Regional Reviews: Florida - Southern
Many have queried the veracity of calling Aida, Aida rather than Amneris, since she can steal the show if done well. The same could be said for Tosca: Beware of Scarpia, the Chief of Secret Police! Baritone Michael Chioldi was the star of the evening in this production. Of the principals, his was the most realistic portrayal, with a baritone which was plangent and multi-layered. There was a feeling of sorrow that I felt for his Baron which I have never felt for Milnes, Morris, MacNeil, or any of the other Scarpia's of my generation. His ardor and lust for Tosca was obvious, but he managed to convey a loneliness and tenderness that heretofore has been missing in many portrayals of my experience. His singing of his act two aria, "Ha piu forte sapore" was a highlight.
Lust, sexual harassment, a despicable despot of a leaderwho knew Signore Puccini was as prescient as he was? For those of you who are not opera buffs, the story is quite basic and I will attempt to simplify it even more. Floria Tosca, a theatrical diva, is in love with the painter Mario Cavaradossi. Cavaradossi harbors an escaped political prisoner, Angelotti (the lustrous voiced Scott Conner). An escaped political prisoner is all the bait that the vile Scarpia needs to take Cavaradossi out of the running for the affections of Tosca, whom the Baron desperately desires. Scarpia takes Mario as prisoner, tortures him, and Tosca says that she will, alas, give in to the Baron only if she and Mario receive safe passage out of Rome. Devil that the is, the Baron signs said release but lets his minions know that they are, indeed, to kill Cavaradossi in spite of what he has written.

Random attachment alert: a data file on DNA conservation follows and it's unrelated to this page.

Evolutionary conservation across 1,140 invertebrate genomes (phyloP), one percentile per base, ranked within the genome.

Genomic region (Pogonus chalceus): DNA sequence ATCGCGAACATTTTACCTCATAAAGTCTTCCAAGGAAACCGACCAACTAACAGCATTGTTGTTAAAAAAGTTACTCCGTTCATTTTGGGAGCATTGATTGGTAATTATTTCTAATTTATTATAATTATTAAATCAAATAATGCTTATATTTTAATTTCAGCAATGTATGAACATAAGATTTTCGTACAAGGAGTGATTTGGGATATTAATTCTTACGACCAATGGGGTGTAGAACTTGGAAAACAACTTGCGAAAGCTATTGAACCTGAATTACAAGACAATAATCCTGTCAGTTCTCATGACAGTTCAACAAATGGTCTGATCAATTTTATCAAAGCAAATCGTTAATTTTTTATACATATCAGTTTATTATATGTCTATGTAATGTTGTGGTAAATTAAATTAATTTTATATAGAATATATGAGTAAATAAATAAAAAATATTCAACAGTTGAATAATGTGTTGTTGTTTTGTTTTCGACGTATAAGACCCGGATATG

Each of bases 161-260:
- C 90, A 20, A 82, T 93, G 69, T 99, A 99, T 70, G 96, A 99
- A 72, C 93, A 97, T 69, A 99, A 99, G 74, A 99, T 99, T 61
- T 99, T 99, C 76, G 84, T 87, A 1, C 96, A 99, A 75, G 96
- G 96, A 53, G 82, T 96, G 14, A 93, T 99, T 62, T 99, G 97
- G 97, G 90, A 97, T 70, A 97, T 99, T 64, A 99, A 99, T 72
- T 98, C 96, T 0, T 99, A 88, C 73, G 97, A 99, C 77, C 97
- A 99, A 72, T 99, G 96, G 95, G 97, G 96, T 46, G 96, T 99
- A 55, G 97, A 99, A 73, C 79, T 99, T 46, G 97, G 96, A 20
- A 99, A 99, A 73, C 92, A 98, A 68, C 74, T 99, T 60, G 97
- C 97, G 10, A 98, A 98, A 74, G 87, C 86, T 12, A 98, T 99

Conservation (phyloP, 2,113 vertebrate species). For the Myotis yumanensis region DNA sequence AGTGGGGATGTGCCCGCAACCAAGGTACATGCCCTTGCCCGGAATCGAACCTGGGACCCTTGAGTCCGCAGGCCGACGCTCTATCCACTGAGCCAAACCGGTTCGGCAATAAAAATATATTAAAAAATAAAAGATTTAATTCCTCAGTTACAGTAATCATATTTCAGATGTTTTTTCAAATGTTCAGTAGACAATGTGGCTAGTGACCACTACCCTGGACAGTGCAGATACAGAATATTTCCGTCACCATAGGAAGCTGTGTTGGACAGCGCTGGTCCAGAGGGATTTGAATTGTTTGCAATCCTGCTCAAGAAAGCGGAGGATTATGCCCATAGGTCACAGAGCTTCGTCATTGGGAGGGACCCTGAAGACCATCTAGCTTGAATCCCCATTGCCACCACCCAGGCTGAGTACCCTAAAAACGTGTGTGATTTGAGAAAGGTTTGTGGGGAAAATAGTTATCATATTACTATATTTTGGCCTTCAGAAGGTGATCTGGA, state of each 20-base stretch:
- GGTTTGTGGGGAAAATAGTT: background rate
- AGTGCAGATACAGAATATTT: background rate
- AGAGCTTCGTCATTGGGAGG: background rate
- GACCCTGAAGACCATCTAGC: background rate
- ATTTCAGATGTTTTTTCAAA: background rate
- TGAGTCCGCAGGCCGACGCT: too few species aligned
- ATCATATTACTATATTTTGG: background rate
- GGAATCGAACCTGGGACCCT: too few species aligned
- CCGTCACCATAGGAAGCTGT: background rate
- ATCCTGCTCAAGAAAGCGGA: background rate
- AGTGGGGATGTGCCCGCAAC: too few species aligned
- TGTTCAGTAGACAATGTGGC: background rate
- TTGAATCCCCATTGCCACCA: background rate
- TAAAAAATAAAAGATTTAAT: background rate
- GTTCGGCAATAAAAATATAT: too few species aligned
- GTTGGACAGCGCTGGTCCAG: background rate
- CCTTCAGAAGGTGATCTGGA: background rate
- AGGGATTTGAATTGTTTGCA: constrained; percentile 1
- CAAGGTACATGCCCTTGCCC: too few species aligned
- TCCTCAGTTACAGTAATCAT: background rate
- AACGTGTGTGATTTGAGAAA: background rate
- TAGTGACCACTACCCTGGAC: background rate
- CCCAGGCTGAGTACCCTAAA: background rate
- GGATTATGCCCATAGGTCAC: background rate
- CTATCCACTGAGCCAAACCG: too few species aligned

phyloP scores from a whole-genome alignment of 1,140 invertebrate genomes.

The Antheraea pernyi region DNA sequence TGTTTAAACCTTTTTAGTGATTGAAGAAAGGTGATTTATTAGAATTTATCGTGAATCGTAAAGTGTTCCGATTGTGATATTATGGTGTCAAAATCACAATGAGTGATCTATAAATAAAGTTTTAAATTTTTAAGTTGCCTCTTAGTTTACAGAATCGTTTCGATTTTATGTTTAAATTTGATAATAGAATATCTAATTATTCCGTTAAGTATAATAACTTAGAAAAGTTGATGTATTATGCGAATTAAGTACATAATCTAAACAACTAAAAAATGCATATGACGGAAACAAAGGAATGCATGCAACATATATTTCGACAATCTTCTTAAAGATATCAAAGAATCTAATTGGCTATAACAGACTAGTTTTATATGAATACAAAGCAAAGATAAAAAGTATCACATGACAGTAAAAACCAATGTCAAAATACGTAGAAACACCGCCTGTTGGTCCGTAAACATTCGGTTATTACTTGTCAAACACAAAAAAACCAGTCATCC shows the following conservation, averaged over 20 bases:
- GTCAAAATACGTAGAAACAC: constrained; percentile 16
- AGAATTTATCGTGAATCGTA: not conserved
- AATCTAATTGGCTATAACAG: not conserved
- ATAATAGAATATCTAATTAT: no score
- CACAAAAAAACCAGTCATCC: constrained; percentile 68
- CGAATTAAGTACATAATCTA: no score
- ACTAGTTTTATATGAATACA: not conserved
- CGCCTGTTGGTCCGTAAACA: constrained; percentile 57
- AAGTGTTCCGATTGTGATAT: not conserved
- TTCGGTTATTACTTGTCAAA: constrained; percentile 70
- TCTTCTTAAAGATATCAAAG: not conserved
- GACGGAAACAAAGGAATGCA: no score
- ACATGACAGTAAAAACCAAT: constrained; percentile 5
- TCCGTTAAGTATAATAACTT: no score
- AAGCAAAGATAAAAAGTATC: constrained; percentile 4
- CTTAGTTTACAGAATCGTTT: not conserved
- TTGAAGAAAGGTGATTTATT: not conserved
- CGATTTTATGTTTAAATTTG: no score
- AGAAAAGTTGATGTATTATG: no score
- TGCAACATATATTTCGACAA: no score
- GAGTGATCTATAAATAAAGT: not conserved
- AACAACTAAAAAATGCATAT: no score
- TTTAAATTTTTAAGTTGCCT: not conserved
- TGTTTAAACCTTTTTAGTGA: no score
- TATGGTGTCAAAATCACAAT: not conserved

Tosca gets the last word when she leaps (backwards!) from the parapet of the prison after Mario is shot dead. Yes, as in most operas, "she dies."
While the audience at the performance I attended seemed most appreciative, I, unfortunately, was not. Our two leads, Keri Alkema as Tosca and Ricardo Massi as Cavaradossi, have the voices for their roles. His opening aria, "Recondita armonia" held great promise, but they were obviously led by their director, Ms. Fenlon Lamb, to "park and bark" whenever possible. Mr. Massi, of the "arms outstretched on all the high notes" school of singing, and Ms. Alkema were downstage as much as possible to the point where I felt that they would fall into the orchestra pit if not careful. Each aria was done stage center, way downstage in spotlight. And, yes, we had Ms. Alkema splayed on the floor for her big aria, "Vissi d'arte." If given a chance to match her beautiful version of the aria with some heartfelt movement, it would have been even more enthralling.
The Kravis stage is enormous, the acoustics are superb, and I, for one, would have appreciated a bit more characterization from the leads than just standing there, holding hands for their heartfelt goodbye in act three. Everything does not have to be played on the lip of the stage. When that occurs, we are seeing more of a concert than a performance. I am sorry to harp on what one may consider to be minor details, but at the top of the opera, Angelotti has just escaped from prison. He appears, ever shiny, shoulder length hair of his perfect bob in place, in a cleanly pressed uniform, looking like he just had a spa afternoon, even though he is an escaped convict who, most probably, has been tortured.
The Palm Beach Opera, under the masterful leadership of Maestro David Stern, offered a rapidly paced, beautifully played evening. The singers were all good, and in the case of Mr. Chioldi, superb. I, for one, am looking forward to their next production, Bernstein's Candide February 23-25.
Tosca, ran January 26-28, 2018, at the Kravis Center, 701 Okeechobee Blvd., West Palm Beach FL. For information and tickets for future performances, please call 561-832-7469 or visit their website at pbopera.org/.